There was one exhibit that stood out from the others for me. It was a section called Cosmic Dialogues. This is where it really gets interesting. Besides the space age art by other Latin Americans such as Gego, the main part is an area dedicated to the artist, Gyula Kosice.
Again, you may ask me, what does this have to do with alternative energy and global warming? This artist has captured the idea of space travel when the Earth dies to the best extent.
On this blog, we don’t only talk about how to make the world a cleaner place and being able to make things better for us, we talk about how it could be if we didn’t as well. Future living spaces that could protect us, to living in space. When I think of these concepts, Gyula Kosice hit these perfectly.
He called them the Hydrospacial City. They explore the ability of how we can change the way we interact with the water and space around us, while fitting in human conditions. The artist built Plexiglas models of cities that could float in space and keep us alive. He worked on these models from 1946 to 1972, a long and very well thought out design and building phase. Unfortunately, no one really considered his art as a possibility on the way we could live for the future. He was just too far ahead of his time. Until now.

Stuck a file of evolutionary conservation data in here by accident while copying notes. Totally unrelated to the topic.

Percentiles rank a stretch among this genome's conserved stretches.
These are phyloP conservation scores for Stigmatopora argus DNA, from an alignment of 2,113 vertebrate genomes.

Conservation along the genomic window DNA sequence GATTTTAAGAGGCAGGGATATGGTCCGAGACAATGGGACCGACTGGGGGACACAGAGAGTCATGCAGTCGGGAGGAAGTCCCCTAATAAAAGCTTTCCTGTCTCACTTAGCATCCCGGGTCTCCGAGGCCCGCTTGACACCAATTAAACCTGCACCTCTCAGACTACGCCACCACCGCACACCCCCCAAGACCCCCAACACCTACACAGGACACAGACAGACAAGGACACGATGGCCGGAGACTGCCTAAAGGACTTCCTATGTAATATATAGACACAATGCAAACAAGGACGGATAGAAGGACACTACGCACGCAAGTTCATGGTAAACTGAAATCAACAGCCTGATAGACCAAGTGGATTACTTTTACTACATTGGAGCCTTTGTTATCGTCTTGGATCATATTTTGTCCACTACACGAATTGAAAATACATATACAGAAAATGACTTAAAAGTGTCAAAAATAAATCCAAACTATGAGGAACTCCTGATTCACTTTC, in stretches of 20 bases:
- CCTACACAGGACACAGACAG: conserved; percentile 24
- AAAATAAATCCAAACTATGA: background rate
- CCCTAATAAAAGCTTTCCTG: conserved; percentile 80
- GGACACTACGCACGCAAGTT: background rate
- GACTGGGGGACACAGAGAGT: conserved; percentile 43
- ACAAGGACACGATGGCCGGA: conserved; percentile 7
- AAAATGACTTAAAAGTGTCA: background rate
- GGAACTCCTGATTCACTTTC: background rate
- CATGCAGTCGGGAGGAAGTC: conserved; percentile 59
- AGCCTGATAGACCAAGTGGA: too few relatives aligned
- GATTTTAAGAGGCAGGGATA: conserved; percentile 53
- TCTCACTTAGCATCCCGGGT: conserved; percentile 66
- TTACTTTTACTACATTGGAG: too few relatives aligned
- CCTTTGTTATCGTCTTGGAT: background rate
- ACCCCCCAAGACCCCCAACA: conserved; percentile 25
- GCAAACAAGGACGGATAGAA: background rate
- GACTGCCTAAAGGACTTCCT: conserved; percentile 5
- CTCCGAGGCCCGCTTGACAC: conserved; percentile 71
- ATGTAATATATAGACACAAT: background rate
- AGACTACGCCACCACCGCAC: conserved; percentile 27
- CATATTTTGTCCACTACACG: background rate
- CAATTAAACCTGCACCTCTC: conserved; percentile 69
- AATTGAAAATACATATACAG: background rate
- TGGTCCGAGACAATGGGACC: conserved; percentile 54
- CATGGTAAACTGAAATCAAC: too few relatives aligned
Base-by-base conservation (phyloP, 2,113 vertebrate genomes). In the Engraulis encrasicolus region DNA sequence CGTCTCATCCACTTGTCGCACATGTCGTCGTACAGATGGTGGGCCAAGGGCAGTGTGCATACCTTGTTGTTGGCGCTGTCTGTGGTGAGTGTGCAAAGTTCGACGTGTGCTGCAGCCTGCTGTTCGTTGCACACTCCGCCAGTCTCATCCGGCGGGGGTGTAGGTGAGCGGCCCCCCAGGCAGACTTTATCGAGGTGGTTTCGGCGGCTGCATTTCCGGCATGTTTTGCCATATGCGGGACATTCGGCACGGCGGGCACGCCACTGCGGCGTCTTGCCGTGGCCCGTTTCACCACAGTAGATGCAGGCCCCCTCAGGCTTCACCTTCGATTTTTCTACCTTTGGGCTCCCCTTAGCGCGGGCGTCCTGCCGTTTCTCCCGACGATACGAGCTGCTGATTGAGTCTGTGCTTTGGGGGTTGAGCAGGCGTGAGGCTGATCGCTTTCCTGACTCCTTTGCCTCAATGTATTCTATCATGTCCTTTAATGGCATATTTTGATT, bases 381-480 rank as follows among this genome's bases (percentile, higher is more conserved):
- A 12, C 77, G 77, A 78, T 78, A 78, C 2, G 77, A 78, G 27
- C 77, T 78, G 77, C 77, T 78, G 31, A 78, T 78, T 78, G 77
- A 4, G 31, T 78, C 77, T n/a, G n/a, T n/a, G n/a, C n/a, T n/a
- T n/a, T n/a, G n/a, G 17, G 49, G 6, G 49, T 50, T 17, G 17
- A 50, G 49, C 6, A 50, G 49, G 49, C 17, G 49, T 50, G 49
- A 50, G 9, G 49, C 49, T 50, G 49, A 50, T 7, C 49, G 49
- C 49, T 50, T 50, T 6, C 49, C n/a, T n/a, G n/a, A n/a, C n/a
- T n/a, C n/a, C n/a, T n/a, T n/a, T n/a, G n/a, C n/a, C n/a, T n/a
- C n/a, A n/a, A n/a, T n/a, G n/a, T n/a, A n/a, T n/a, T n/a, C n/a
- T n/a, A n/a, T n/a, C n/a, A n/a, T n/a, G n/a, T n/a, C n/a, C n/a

The MFAH put up his exhibit to show us the way we could all live in our future. It is in a large room that is immersive features many of his models and sketches hanging from the walls and ceilings. It is featured in a room that is lit with small lights that look like stars. The room has an eerie space like glow. It is perfect for these marvelous designs.
I really enjoyed this exhibit because it featured one of the many art feats that have been way ahead of their time. Now, looing at some modern scientists points of views of how things could turn out, his art isn’t too far off. It’s clean and futuristic, like many modern designs. In my mind, it is also completely possible, the only thing that would need a little work would be spaces to put plants. Over all, his designs just show water and human life, but as many of you know, we need plants to make oxygen so we can breathe.
The exhibit will still be at the Houston Museum of Fine Art until August 23 of 2015. If any of you are in the area, I highly recommend you visit it. The exhibit is included in normal admission fee.